The Brigham Nurse Scientist Program offers every nurse access to resources and mentorship to help them pursue research and innovative initiatives. This story is part of a series featuring the Brigham’s nurse scientists.
With encouragement from family and an innate desire to help others, Priscilla Gazarian, PhD, CNS, RN, knew even from an early age that nursing would be a natural career choice. But it wasn’t until she began practicing that she discovered a passion for research and the doors it would open to helping patients and nurses in different ways than she had previously imagined.
“While working in my unit, I often found myself precepting new nurses and walking students through new cases. I enjoyed this work and began teaching a formal course. But I quickly realized that to do more, I would need an advanced degree. So, I got my MS and eventually a PhD.”
Soon after starting graduate school, Gazarian’s motivations took an unexpected turn and she developed a deep appreciation for the scientific process, as it offered opportunities to creatively approach her work.
“Once I started my program, I found that I loved research. It stimulated my curiosity and allowed me to identify ways to improve clinical care,” she said.
Today, Gazarian is a nurse-scientist at the Brigham, and the Department Chair in the College of Nursing and Health Science at the University of Massachusetts Boston, teaching PhD and Doctor of Nursing Practice (DNP) students, while also conducting research on patient safety. Her research interests focus on patient engagement in preventing harm and adverse events, such as in-hospital cardiopulmonary arrest and monitor alarm events. Currently, she is investigating how to engage end-of-life patients and their care partners in preventing harm. Gazarian is affiliated with the Center for Surgery and Public Health at the Brigham and serves as a member of an interdisciplinary team investigating advance care planning.
A Quest to Improve Patient Safety
Gazarian began graduate school in 2002, shortly after the release of two profoundly impactful publications, “To Err Is Human” and “Crossing the Quality Chasm,” both pivotal to the launch of the patient safety movement. Conversations surrounding these works spurred her interest in improving the way nursing care is delivered.
With this new lens, she began identifying safety gaps in her clinical practice.
“I vividly remember walking into the unit one morning and seeing my entire team gathered around a patient’s bedside,” recalls Gazarian. “The patient was in critical condition, and they managed to stabilize her and transfer her to the intensive care unit. However, when I reviewed the patient records, I saw that the patient’s condition had been deteriorating since midnight, eight hours prior to this. I do not believe any one person was to blame for this oversight, but I wanted to understand how, as a team, we can prevent these types of incidents.”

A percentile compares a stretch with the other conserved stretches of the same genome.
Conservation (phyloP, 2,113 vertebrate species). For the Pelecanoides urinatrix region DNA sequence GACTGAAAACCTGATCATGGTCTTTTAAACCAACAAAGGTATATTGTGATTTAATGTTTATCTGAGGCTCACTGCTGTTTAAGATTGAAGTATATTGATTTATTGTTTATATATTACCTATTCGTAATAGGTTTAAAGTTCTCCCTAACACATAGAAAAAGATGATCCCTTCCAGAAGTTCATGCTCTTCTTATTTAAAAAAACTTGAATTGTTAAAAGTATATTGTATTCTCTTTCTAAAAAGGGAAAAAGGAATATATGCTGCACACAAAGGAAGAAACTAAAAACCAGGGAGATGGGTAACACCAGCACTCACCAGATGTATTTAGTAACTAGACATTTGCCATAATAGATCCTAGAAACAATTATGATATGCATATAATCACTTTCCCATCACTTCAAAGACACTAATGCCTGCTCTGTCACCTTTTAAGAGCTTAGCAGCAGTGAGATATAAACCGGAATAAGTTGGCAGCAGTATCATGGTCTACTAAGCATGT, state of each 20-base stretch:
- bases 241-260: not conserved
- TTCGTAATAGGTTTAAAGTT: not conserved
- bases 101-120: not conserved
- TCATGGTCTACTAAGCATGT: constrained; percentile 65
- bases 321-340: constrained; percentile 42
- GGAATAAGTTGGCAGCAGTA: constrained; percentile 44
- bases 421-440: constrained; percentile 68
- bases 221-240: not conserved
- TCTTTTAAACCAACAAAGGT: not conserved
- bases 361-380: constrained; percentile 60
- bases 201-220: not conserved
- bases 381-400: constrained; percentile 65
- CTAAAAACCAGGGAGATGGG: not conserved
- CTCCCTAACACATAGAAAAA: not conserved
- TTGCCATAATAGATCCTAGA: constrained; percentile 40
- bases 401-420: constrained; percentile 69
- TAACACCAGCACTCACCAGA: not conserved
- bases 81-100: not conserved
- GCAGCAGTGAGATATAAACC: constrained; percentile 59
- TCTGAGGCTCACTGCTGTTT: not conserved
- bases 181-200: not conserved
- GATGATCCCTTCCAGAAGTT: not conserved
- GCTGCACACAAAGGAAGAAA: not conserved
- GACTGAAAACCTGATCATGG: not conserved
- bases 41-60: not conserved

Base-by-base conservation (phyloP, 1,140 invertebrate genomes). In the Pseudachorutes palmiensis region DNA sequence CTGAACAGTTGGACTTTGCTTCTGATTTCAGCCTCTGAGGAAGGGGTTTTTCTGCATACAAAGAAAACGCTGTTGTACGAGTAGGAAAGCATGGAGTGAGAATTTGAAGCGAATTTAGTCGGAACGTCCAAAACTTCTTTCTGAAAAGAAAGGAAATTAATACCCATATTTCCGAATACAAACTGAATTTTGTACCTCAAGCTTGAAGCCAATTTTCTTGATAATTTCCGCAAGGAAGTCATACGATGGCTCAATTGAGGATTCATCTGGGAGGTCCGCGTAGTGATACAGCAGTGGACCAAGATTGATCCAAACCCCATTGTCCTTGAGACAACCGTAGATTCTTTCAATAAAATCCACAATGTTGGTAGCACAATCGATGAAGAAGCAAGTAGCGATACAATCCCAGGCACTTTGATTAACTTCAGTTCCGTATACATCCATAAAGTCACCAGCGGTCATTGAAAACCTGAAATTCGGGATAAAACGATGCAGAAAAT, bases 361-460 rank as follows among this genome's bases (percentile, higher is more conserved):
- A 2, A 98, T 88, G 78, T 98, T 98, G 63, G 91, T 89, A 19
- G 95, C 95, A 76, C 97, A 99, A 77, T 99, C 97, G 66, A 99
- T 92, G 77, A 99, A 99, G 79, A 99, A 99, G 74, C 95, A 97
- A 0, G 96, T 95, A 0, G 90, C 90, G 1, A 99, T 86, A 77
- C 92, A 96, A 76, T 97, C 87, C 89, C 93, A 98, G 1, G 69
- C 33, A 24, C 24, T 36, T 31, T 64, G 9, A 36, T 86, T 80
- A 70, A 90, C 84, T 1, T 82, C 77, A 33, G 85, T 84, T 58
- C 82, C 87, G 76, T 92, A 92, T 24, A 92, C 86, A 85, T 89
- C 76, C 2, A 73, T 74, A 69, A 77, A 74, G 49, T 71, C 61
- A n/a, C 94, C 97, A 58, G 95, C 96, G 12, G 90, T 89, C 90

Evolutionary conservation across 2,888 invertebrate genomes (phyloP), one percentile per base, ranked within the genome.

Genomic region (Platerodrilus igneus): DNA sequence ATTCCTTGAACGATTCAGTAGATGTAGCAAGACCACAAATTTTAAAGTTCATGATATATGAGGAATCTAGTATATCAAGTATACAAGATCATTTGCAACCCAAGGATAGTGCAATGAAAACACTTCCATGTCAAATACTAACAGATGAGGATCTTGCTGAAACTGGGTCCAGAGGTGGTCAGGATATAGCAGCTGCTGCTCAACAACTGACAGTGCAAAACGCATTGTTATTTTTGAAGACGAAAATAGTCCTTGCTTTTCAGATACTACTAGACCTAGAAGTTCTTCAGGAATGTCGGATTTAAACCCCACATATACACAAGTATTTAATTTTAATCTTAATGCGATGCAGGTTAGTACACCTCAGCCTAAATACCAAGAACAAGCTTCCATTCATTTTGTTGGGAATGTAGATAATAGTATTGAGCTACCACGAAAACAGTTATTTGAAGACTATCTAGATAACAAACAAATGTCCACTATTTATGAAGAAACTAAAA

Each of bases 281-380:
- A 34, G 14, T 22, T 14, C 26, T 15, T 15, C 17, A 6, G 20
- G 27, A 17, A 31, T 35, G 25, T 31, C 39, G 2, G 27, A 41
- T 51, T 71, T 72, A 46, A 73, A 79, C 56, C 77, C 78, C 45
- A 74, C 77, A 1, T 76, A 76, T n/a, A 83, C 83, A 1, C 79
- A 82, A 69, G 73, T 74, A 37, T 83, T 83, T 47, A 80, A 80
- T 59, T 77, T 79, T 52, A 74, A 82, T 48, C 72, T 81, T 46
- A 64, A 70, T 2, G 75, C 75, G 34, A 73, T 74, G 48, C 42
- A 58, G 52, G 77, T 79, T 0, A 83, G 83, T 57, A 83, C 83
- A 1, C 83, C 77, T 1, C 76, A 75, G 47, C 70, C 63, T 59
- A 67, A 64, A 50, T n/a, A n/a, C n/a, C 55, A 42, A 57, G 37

Gazarian embarked on her journey to understand how to improve the way nursing care is delivered. Although her dissertation focused on understanding how nurses decide to activate the Rapid Response System, her quest to enhance patient safety didn’t end there. She delved into other areas, such as early recognition of delirium and stroke among hospitalized patients. She also explored how nurses interacted with telemetry monitor alarms to prevent adverse events.
Through her research, she aims to emphasize that improving health care outcomes should be a collective effort, rather than falling on any one individual health care professional.
Passionate about patient safety, Gazarian’s research interests led her to collaborate with other teams, including the Brigham’s Center for Patient Safety, where she worked under the mentorship of senior nurse scientist Patricia Dykes, PhD, RN, FAAN, FACMI, from the Brigham’s Center for Patient Safety, Research, and Practice in the Department of General Internal Medicine. Together, Gazarian and Dykes aim to empower patients to ask questions and actively participate in their healthcare and treatment processes, ultimately creating a safer health care system.
Empowering Tomorrow’s Healthcare Workforce
The most rewarding aspect of Gazarian’s work has always been helping her students achieve success.
“I am immensely proud of my students’ accomplishments,” reflected Gazarian. “The most fulfilling aspects of my job are seeing my students publishing their work or getting postdoc appointments. That is when I know I’ve been successful. I love watching my trainees achieve everything they aspire to do.”
These days, Gazarian devotes most of her time to teaching and research. She shares, “In many ways, my students have replaced my patients. Their passion for learning how to better nursing care keeps me grounded in and connected to my work.”
Looking ahead, Gazarian acknowledges that post-pandemic, health care workers continue to face an ever-growing risk of burnout.
“Not just nurses, but doctors, pharmacists — everybody is burnt out, and overstressed,” expresses Gazarian, who has shifted her focus to identifying different ways that teams could work together in support of patients and each other. “We really must put some attention there so that people continue to choose the nursing profession.”
While it is undeniable that substantial challenges lie ahead, Gazarian firmly believes that even small, incremental changes can have significant, positive impacts on patients and health care workers alike. She emphasizes that with persistence and dedication, we can continue to make the health care system work better for everyone.